The objective of this study was to investigate whether the Cambridge Cognitive Examination (CAMCOG), a widely used screening test for dementia, can be tailored to the individual patient with Computerized Adaptive Testing (CAT). CAT accomplishes this by only using items that are appropriate for the level of ability of the patient under investigation. Potential advantages of CAT for clinical practice and research are efficient cognitive testing and a reduction of the test burden in elderly patients and consequently less measurement error during testing. In a two step method with previously collected CAMCOG data (n = 797) (1) patient abilities and CAMCOG item difficulties were estimated with the One Parameter Logistic Model (OPLM), a Rasch type of model. CAT was then used (2) to re-estimate the patient abilities. Despite an average test reduction of 60%, CAT estimates were in excellent agreement (intra-class correlation > 0.98) with the results based on the entire CAMCOG and they also had similar accuracy for the diagnosis of dementia (area under the curve 0.91) as the original CAMCOG. These results were replicated in an independent sample (n = 170). We conclude that tailored testing with CAT enables much more efficient screening for dementia than testing with an extensive instrument.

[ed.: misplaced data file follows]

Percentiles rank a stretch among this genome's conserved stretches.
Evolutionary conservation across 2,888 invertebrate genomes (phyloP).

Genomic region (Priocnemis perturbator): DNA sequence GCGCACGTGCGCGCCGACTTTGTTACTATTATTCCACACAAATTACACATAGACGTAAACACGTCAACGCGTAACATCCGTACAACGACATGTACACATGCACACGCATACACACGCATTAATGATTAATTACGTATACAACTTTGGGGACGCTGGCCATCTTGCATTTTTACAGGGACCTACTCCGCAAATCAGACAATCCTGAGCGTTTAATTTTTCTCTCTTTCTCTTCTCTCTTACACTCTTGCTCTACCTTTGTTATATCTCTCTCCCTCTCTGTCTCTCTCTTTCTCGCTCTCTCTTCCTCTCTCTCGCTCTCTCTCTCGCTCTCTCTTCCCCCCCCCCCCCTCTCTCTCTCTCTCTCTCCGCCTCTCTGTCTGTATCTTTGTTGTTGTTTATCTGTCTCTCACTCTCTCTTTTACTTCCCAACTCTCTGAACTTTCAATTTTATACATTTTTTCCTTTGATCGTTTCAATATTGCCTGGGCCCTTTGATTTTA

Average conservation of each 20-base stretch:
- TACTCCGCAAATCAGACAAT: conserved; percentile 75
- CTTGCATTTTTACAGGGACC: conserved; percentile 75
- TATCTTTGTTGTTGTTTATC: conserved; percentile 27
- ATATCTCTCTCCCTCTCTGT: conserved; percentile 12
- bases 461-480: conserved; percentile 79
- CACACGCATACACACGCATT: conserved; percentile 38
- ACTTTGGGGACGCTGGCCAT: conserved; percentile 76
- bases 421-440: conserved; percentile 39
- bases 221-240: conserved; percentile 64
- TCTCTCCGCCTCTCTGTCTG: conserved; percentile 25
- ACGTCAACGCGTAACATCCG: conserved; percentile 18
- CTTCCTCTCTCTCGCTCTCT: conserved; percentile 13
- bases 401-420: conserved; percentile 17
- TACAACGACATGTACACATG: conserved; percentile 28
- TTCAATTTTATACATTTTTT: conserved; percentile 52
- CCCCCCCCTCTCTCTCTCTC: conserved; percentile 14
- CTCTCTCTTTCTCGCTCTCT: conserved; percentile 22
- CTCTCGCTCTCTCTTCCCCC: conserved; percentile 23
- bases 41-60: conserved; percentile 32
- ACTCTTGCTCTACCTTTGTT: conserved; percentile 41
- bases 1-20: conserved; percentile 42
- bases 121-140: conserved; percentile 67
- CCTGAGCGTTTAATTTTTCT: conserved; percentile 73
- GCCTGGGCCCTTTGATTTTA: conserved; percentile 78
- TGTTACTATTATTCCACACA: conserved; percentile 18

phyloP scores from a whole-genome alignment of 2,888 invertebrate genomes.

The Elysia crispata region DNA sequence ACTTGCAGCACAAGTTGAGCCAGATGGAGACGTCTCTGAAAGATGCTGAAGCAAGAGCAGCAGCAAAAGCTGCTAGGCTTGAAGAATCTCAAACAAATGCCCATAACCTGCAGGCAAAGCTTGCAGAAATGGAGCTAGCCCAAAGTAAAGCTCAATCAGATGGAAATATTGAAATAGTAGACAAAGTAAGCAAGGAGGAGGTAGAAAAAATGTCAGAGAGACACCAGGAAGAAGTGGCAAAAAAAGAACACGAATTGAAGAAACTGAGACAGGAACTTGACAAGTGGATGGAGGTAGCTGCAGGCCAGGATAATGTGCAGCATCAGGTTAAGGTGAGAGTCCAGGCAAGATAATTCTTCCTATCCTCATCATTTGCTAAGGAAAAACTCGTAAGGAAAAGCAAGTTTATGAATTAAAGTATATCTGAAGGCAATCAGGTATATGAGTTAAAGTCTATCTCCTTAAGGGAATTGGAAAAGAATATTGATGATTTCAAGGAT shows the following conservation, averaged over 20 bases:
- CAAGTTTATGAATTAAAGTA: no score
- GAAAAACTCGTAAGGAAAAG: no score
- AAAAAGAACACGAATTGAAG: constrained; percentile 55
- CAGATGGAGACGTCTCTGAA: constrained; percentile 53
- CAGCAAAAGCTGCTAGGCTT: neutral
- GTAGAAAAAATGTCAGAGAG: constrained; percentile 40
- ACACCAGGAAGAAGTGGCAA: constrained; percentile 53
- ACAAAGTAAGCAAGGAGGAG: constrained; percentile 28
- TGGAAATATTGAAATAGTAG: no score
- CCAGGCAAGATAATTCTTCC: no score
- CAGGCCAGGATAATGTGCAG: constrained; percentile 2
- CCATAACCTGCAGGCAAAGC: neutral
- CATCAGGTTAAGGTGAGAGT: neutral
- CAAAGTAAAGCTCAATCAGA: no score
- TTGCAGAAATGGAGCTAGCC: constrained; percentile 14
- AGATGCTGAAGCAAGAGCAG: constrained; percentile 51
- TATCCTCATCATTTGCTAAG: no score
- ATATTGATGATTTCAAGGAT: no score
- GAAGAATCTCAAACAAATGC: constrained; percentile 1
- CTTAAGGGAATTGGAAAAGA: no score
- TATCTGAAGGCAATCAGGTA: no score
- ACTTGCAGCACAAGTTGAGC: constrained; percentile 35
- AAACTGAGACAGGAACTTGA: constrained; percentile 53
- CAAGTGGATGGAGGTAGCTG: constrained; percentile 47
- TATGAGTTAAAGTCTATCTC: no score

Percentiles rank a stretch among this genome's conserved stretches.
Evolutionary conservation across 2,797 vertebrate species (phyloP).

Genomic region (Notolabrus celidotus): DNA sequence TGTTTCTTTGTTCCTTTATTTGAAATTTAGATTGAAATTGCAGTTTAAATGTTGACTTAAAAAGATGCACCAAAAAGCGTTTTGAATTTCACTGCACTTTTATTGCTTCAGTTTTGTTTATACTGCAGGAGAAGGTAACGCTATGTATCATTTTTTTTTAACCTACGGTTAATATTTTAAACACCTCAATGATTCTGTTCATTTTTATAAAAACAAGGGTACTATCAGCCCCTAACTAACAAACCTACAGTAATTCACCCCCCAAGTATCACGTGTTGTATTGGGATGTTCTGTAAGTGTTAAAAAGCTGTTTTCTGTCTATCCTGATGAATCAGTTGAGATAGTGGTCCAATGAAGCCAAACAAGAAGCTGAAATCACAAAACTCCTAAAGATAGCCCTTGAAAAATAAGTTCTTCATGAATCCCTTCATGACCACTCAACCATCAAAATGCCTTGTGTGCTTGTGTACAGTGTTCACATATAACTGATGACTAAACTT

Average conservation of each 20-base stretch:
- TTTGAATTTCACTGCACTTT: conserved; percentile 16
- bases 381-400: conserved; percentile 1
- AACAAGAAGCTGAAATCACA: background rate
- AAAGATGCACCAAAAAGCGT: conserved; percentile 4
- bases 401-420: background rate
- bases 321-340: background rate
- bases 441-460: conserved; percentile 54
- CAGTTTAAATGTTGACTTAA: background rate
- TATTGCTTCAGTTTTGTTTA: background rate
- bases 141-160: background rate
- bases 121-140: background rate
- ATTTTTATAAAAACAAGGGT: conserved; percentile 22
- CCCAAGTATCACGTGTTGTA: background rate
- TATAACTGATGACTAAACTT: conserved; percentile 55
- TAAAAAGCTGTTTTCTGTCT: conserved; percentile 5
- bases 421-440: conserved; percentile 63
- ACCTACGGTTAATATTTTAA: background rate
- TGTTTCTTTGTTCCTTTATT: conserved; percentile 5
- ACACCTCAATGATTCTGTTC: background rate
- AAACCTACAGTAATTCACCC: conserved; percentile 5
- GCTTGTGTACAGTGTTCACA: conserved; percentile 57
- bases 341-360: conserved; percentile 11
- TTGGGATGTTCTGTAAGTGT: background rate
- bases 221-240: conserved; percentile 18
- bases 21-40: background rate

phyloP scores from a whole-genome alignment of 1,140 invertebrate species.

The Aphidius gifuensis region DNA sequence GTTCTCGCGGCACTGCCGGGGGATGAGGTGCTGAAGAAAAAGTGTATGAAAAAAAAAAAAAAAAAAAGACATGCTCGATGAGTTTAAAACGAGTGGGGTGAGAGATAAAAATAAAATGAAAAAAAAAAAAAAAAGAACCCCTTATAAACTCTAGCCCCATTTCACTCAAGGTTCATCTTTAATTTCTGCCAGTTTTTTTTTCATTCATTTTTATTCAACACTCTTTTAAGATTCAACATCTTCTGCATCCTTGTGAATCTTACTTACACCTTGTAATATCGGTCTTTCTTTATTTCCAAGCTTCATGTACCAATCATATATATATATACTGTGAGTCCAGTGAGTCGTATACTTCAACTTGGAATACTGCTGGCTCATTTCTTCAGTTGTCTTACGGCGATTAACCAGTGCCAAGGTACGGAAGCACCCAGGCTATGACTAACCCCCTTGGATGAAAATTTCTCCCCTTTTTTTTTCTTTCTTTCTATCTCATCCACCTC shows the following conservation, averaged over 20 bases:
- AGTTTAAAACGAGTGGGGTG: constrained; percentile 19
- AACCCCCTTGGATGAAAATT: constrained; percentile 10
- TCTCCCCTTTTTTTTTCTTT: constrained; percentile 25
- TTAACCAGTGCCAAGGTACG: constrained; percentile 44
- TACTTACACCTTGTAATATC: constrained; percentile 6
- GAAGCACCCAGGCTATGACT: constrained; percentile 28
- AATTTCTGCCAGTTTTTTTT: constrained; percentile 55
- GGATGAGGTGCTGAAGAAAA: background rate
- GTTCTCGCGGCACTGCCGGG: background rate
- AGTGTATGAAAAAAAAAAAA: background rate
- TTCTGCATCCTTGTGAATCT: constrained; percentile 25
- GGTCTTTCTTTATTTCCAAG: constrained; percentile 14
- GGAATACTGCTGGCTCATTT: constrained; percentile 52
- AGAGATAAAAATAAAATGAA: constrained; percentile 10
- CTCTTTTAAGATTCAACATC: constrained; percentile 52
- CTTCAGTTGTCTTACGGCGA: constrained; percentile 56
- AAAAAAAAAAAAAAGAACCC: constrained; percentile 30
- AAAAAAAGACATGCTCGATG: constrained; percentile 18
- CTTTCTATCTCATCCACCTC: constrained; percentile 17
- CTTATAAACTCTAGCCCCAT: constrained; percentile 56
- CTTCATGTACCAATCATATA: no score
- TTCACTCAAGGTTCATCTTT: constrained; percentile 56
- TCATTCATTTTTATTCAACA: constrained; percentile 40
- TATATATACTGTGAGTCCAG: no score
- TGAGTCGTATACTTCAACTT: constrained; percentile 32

|Tijdschrift||International Journal of Methods in Psychiatric Research|
|Nummer van het tijdschrift||2|
|Status||Published - jun-2009|